This was recommended by a colleague, and I am so glad she thought to pass it on.
The social structure of O’Neill’s novel is a witty satire on contemporary society. ‘Eves’ – as the girls are known – have one main function in life: to do whatever it takes to follow ‘The Rules’ and secure themselves a partner for life so they can procreate and bear children. If this fails, they become concubines. The worst thing that will happen is the failed ‘Eves’ return to The School as teachers to the next generation.
As I read this, my heart was in my mouth. The idea that we could live in a society where women are only valued for their looks and ability to keep men happy was horrifying…oh, hang on, could I have just missed the point?
The obvious parallels between so many of the ideas/views given to teenagers now made me want to scream as I was reading this. I found myself shaking my head at regular intervals as I read. Not least because I know of so many teenagers I teach who would not see any harm in the views expressed during the majority of the novel.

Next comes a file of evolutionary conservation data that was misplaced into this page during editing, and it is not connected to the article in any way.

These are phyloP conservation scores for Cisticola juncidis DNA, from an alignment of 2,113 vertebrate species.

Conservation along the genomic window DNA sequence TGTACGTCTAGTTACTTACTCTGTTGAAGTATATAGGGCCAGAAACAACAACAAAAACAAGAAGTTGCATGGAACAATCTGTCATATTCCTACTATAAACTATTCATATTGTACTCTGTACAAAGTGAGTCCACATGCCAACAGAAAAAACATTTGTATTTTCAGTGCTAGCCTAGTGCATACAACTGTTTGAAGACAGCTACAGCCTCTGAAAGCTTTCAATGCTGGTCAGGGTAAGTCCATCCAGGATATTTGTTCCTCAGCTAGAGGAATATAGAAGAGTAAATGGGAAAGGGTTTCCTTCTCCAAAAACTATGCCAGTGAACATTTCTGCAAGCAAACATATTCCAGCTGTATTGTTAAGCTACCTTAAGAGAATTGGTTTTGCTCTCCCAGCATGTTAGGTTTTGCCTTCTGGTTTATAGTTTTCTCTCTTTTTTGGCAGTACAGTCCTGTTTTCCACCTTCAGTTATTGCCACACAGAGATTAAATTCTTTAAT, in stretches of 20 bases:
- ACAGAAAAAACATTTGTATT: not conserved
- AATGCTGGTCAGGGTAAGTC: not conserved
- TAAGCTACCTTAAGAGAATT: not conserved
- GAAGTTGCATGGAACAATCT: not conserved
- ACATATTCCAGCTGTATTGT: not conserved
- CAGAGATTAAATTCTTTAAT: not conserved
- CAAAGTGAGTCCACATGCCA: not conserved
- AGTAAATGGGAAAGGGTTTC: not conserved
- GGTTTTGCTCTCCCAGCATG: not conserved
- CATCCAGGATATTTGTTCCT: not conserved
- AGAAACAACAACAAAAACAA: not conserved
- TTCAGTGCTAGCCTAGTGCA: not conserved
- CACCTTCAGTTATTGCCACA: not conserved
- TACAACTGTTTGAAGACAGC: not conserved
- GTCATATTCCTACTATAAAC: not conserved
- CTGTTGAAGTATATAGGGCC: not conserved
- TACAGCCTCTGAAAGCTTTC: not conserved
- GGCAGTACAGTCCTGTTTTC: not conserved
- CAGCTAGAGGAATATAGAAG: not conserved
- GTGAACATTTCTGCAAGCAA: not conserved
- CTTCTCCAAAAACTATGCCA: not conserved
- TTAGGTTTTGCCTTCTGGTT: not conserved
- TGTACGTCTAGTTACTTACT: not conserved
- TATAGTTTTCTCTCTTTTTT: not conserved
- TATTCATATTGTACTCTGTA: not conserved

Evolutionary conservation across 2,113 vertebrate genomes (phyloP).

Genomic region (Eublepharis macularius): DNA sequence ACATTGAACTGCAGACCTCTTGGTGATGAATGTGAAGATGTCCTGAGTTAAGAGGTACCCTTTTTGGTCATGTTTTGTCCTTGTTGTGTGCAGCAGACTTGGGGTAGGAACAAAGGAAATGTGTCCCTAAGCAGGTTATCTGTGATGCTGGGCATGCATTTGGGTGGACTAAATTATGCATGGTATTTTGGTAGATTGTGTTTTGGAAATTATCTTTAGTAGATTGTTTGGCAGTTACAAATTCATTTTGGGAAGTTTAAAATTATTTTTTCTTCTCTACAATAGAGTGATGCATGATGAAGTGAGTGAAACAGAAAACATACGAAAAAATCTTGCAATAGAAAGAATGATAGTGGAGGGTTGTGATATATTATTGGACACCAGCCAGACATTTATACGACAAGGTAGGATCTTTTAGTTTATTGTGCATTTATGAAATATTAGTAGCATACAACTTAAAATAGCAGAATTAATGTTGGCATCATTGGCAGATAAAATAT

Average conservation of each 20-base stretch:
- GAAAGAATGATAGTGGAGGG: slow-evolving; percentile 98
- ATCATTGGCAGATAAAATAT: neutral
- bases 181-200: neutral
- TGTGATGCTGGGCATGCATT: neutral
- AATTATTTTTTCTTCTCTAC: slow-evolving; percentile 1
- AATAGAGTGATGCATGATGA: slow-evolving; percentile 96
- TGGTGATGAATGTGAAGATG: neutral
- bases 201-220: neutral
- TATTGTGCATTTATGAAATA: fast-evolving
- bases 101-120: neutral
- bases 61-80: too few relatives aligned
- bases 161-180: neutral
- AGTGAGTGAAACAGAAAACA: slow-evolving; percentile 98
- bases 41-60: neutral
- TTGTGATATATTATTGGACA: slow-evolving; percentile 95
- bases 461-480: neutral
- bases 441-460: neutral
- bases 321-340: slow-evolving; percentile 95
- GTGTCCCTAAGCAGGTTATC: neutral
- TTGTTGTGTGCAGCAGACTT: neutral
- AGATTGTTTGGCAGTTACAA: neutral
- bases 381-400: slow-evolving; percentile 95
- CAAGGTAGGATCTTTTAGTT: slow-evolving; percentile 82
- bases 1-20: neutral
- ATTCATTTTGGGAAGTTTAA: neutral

My only criticism of this stems from the relationship between Frieda – our narrator – and her friend, Isobel. The relationship between these two characters never really seemed to ring true, and I wasn’t given enough of an insight into the character of Isobel to feel as I think I was meant to at the end of the novel.
It is clear that this novel has hit a nerve, and it is certainly a novel I would recommend.